Robo advisors can complement—not threaten—any bank’s business model and improve customer engagement. Regardless of age, income, or gender, 75% of bank customers surveyed by KPMG said they would be likely or somewhat likely to consider a robo advice service from their bank. — Greg Vigrass
I’ve had some extremely interesting conversations the last few days. We’ve been discussing sales, sales management, leadership, motivation etc. I am very fortunate to have the opportunity to meet with these inspiring business leaders. One question keeps coming up: Why do you love sales so much? — Tove Zilliacus
We all know the drill: the Fed raises interest rates, and the bond market falls. That’s an important equation to consider now that the decade-long era of historically low interest rates is slowly but surely coming to an end. — Salvatore Bruno
A quiet revolution is taking place in the alternatives world. The idea of alpha/beta separation has finally made its way from traditional to alternative investing. This development brings with it a more transparent, liquid and cost-effective approach to accessing the “alternative beta” component of hedge fund return and a new means for benchmarking hedge fund managers. — Yazann Romahi
I’ve had financial advisors for more than 40 years. Not once in those years have I called my advisor to find out what stock/funds I should buy or sell. But I have called to find out where I should get my first mortgage, when to sell my house, or how much income I could get in retirement. — Paulette Filion and Judy Paradi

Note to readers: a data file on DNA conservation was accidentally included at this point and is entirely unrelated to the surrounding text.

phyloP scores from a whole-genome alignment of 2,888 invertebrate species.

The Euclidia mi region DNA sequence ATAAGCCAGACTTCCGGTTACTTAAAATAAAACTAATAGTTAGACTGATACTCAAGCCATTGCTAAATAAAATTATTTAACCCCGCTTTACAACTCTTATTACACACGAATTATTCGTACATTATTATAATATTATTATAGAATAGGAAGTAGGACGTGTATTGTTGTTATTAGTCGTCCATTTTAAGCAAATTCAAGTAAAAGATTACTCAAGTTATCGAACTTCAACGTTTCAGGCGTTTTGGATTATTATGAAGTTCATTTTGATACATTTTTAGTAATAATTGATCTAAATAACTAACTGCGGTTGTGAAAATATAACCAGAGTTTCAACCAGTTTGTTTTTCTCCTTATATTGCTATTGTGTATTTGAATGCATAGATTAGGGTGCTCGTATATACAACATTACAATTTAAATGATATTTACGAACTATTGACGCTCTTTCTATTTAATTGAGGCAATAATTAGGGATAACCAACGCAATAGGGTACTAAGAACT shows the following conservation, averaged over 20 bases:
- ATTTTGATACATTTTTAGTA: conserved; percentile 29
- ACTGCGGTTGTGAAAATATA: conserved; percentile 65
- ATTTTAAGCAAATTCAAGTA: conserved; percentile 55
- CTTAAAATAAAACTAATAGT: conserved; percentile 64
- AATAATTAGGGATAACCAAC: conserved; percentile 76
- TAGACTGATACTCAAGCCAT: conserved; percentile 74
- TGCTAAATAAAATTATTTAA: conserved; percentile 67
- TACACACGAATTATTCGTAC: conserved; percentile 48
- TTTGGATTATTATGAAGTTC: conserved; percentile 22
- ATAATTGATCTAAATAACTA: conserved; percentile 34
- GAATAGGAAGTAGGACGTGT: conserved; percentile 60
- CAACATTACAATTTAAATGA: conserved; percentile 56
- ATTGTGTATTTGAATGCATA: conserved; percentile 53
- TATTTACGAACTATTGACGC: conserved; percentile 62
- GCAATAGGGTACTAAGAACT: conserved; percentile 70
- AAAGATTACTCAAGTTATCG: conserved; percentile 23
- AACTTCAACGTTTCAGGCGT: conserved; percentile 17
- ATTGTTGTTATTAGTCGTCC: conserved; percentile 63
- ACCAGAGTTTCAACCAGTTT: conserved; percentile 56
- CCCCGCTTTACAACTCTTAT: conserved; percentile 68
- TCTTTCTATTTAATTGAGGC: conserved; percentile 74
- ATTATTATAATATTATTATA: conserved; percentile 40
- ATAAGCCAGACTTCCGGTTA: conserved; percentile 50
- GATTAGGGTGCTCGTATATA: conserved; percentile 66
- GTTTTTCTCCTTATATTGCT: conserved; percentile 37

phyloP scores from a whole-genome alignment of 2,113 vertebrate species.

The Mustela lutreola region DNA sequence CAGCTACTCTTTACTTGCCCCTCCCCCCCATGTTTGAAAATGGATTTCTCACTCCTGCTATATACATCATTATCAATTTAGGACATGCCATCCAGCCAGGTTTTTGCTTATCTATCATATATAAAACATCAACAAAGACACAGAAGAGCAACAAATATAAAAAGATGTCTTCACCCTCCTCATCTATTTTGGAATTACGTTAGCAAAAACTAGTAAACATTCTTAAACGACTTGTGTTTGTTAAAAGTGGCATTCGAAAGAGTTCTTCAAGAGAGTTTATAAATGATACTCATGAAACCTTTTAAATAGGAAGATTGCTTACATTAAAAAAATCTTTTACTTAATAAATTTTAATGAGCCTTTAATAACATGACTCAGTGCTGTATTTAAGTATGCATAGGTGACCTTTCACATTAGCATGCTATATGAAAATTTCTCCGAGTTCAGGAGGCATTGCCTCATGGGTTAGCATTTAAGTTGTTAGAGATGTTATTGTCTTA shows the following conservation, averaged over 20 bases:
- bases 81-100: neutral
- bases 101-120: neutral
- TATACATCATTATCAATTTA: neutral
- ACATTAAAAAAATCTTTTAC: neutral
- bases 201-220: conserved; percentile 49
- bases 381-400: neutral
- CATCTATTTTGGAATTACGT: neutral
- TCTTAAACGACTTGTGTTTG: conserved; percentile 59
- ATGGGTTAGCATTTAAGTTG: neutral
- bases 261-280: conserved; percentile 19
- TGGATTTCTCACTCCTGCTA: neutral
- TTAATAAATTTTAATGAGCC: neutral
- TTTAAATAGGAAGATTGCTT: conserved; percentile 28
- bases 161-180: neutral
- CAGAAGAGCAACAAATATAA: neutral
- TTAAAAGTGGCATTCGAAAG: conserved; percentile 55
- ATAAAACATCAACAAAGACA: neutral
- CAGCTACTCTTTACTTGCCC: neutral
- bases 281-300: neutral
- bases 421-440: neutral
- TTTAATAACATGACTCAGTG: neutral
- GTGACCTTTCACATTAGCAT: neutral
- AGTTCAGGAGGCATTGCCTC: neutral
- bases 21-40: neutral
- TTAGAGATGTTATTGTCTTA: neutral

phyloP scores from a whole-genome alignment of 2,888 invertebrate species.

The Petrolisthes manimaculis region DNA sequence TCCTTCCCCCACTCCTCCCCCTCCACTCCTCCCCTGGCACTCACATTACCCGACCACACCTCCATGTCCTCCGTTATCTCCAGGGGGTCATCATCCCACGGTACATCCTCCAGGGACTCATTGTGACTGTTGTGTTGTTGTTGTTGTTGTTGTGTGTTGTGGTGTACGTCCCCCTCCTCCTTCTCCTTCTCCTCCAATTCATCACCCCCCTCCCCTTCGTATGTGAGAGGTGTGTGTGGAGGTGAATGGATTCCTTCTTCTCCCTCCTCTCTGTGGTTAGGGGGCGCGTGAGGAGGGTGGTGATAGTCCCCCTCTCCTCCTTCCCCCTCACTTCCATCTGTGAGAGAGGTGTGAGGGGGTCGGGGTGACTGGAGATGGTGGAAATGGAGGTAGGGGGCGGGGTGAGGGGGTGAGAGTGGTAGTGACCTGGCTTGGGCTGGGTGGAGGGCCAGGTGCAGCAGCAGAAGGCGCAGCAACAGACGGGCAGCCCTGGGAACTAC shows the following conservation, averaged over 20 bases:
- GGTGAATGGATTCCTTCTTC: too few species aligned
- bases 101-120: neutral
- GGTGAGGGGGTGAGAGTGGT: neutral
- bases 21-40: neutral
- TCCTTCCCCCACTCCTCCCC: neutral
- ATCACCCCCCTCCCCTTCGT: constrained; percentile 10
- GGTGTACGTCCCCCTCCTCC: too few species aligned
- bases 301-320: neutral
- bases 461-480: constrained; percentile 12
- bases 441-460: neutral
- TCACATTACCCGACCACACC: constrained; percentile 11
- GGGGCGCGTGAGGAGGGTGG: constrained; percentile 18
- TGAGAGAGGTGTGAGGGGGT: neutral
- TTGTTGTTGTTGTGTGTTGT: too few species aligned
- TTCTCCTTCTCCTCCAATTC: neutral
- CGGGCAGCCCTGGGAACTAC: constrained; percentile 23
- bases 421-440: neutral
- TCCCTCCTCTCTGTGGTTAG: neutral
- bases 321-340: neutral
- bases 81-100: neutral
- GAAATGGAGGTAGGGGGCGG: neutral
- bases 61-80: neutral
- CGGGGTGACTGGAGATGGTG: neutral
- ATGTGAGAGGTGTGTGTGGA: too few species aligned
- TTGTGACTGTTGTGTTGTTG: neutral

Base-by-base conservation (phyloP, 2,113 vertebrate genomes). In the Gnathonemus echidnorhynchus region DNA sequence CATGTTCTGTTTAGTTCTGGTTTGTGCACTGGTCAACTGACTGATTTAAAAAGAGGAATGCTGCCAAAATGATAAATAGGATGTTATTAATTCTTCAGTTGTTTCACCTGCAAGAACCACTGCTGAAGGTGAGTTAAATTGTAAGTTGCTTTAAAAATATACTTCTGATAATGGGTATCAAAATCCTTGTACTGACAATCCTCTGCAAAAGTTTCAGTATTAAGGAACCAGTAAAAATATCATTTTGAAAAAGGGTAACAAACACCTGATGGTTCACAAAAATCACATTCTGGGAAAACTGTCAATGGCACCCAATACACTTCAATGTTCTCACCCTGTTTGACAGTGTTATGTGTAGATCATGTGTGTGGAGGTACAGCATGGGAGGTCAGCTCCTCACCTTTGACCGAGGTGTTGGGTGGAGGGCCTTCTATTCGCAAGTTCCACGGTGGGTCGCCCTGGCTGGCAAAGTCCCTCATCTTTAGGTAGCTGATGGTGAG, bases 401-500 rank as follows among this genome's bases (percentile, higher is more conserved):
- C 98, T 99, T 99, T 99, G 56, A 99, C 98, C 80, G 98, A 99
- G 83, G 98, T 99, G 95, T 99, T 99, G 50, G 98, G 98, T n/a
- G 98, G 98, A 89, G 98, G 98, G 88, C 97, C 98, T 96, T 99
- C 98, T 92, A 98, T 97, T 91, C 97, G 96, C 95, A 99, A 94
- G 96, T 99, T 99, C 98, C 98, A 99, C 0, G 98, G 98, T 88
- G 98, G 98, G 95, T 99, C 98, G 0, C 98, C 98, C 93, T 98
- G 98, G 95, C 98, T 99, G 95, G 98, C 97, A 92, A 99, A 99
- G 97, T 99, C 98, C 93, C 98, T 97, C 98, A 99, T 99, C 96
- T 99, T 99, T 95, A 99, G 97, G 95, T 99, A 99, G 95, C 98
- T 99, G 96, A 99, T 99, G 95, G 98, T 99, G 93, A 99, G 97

Many financial advisory firms want the silver bullet solution to outsourcing investment management so the focus can be on client interactions and business development. However the jargon in this outsourced space has become very confusing so here is a brief summary of our understanding. — Jennifer Goldman
You probably aren’t aware of this, but it’s true: financial planners are heroes. Yep, it's the truth. And when you think of the America's top killer, you might think about smoking, cancer or obesity. Or maybe even a serial killer. — Ronald Sier
How to effectively stay on your clients’ minds (for all the right reasons), even though they may not see you for months. — Paul Kingsman
Do Less Better practitioners are fanatical about focus and de-complexity; herein lies the secret of their success. Yet, do less better isn’t something most leaders embrace. The seemingly more attractive (and logical) option is to do more and more — John Bell
Often advisors ask us, “How should I get started in marketing?” It’s a fair question. They just want to make sure they’re putting their time and resources in the right place. — Jud Mackrill
Serious carnivores will go to the ends of the earth to seek out a perfectly marbled, expertly seared steak. And so, it seems, will we. We've visited the best butchers in France, reacquainted ourselves with the idea that everything (steaks included) is bigger in Texas, eaten at celebrated parrillas of Argentina, and enjoyed the elegant ambiance of metropolitan steakhouses. — Andrew Harper
- 1 of 1148